Few, if any other nations on earth boast the rich photographic heritage of France, the birthplace and adopted homeland of many of the finest practitioners in history, and a popular destination for so many others.
From the streets of Paris to the fields of Provence, over the course of generations, eminent photographers have found inspiration in its diverse landscapes and inhabitants, capturing arresting images that together communicate the unique quintessence of this beautiful land.
1. Willy Ronis – The Lovers of the Bastille, 1957
A contemporary, close friend and compatriot of Henri Cartier-Bresson, Willy Ronis, was one of the most important photographers of his eon, who spent much of his time capturing thoroughly compelling images of everyday life in his homeland.
A deep humanist and romantic, he invariably focused on the lives of the working classes, finding rare moments of profound beauty in the quotidian. This is exemplified no more exquisitely than his 1957 depiction of a couple overlooking the Paris skyline, a truly flawless image that embodies the artistry for which he is renowned.
2.300,000 supporters of De Gaulle march on the Champs Elysees. 8th arrondissement, Paris. May 30, 1968
Against a backdrop of global upheaval, and much to the surprise of Le Monde, the country’s leading newspaper (which, just six weeks earlier had proclaimed the French people “too bored,” to take part in such discord) in May of 1968, protests erupted across Paris. Led initially by students, in opposition to, inter alia, the conservative government, led by De Gaulle; patriarchy, and what they felt was an outdated university system, before long they were joined by blue-collar workers who were unhappy with conditions.
During the height of the chaos, now legendary, Moroccan-born French photojournalist Bruno Barbey, captured this arresting scene: a sea of French flags framed by the iconic elm trees of Paris’ most famous street, and the smoke-veiled shape of the Arc de Triomphe. It is a powerful transcription for many reasons, not least because of its rich painting-like tones (color was rarely used in reportage at the time). Furthermore, it is notable in that it depicts the supporters of De Gaulle, rather than the students or workers. It captures the complex nature of a period in history that continues to divide French opinion to this day.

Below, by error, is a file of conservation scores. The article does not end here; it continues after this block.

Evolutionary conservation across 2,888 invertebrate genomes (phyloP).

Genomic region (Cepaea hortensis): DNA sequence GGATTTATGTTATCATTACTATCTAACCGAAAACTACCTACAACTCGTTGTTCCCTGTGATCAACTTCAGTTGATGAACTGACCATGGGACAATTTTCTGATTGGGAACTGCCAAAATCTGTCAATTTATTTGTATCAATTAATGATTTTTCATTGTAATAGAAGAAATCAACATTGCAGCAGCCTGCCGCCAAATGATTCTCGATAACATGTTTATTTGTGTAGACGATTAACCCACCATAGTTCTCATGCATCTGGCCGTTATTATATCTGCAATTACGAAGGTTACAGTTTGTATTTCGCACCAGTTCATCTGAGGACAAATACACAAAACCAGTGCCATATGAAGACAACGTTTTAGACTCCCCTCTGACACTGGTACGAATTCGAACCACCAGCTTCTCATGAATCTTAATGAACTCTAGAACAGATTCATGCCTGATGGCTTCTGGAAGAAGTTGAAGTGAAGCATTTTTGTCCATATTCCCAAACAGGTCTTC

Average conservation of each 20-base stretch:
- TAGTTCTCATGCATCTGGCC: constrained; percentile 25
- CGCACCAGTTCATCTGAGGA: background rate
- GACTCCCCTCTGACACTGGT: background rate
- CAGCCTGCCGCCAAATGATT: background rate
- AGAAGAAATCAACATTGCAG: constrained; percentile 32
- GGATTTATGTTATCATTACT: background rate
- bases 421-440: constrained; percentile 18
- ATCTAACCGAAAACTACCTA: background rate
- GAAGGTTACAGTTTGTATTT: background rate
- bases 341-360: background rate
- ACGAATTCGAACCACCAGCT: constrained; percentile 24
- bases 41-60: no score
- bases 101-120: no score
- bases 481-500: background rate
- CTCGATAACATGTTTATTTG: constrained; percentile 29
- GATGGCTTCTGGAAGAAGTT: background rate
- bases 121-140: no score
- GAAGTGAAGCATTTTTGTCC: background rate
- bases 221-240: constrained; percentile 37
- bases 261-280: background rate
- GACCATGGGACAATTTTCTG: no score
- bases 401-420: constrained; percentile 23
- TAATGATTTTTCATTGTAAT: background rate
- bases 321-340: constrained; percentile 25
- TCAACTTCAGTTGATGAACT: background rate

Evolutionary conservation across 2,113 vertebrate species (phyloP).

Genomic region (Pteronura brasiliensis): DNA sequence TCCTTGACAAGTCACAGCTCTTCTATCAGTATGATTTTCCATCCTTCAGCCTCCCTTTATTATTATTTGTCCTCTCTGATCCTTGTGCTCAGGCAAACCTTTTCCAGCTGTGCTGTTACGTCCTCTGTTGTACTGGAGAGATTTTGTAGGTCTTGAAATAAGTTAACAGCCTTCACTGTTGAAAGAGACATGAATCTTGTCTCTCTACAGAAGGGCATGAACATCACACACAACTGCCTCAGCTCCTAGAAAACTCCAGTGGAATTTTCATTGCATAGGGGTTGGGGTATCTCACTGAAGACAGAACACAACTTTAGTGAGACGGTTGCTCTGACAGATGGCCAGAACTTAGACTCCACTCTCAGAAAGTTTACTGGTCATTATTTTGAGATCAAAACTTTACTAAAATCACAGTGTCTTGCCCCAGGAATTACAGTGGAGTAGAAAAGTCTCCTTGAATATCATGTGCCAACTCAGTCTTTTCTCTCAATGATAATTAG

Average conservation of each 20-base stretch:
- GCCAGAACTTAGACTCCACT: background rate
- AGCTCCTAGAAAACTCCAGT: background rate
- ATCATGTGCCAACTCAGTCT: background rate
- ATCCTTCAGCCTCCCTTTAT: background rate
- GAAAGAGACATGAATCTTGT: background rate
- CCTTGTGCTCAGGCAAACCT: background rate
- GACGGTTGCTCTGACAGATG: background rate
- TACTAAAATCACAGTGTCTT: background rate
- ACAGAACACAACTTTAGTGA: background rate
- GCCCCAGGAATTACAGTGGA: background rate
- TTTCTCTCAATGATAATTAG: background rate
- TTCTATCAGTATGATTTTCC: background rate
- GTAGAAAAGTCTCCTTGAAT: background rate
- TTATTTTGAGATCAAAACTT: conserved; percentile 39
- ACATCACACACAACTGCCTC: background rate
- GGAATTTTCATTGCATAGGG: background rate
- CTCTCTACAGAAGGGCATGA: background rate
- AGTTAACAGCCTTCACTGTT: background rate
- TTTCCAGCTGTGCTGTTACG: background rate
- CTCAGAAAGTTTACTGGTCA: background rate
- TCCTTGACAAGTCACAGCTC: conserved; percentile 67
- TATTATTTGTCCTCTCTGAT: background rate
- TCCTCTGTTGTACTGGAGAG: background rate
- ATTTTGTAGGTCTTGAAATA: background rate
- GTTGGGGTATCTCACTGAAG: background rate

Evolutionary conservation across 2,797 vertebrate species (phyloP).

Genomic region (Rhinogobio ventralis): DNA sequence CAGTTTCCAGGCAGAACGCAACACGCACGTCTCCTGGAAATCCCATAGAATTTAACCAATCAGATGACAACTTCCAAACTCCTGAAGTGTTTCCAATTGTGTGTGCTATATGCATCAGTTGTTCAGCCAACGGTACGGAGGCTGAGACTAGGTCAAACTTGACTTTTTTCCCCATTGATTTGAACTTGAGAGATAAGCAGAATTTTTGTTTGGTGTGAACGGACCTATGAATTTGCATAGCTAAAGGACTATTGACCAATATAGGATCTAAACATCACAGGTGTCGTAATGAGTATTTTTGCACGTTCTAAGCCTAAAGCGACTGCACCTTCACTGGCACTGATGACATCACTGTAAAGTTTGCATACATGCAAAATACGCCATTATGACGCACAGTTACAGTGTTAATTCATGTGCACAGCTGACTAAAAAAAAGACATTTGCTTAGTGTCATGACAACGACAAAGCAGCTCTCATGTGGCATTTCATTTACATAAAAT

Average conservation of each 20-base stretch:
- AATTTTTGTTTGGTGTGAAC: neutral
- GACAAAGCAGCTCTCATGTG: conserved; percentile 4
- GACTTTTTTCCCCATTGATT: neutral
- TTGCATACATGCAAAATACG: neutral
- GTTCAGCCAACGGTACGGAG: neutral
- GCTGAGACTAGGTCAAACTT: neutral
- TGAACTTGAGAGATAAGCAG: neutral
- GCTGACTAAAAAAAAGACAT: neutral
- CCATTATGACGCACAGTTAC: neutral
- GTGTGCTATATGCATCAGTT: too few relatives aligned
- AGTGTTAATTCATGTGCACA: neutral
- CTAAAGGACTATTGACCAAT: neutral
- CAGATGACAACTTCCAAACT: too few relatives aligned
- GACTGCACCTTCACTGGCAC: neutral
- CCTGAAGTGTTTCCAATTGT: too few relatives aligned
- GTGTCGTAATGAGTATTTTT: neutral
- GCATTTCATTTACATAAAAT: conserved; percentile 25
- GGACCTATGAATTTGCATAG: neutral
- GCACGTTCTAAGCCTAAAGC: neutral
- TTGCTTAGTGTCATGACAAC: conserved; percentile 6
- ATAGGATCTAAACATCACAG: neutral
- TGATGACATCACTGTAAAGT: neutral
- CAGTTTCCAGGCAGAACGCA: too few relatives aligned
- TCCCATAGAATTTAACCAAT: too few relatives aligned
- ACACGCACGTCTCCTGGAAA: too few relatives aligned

3. Louis Daguerre – Boulevard Du Temple, 1838
Louis Daguerre, one of the medium’s founding fathers, was the inventor of the eponymous Daguerreotype, the first photographic process to be available publicly, and one which would become the most important and widely used of the 19th-century. His portrayal of Paris’ Boulevard du Temple, one of the first successful images he captured using the method, is also thought to be the earliest photograph to contain people (though they are barely visible), thus marking a watershed moment for the medium that henceforth, dramatically altered its course.
4. Elliott Erwitt – Provence, 1955
“Photography is an art of observation. It has little to do with the things you see and everything to do with the way you see them.” – Elliott Erwitt
Born in Paris in 1928, Elliot Erwitt is one of the greatest and most important photographers of all time, whose diverse and extensive oeuvre includes some of the most iconic images ever captured, and displays his incredible prolificacy and skill. Spanning over seven decades, his career has encompassed photojournalism, commercial and street photography, with the latter, including some of the most timeless and exquisite depictions of his homeland in existence, which today serve as thoroughly compelling emblems of their eon.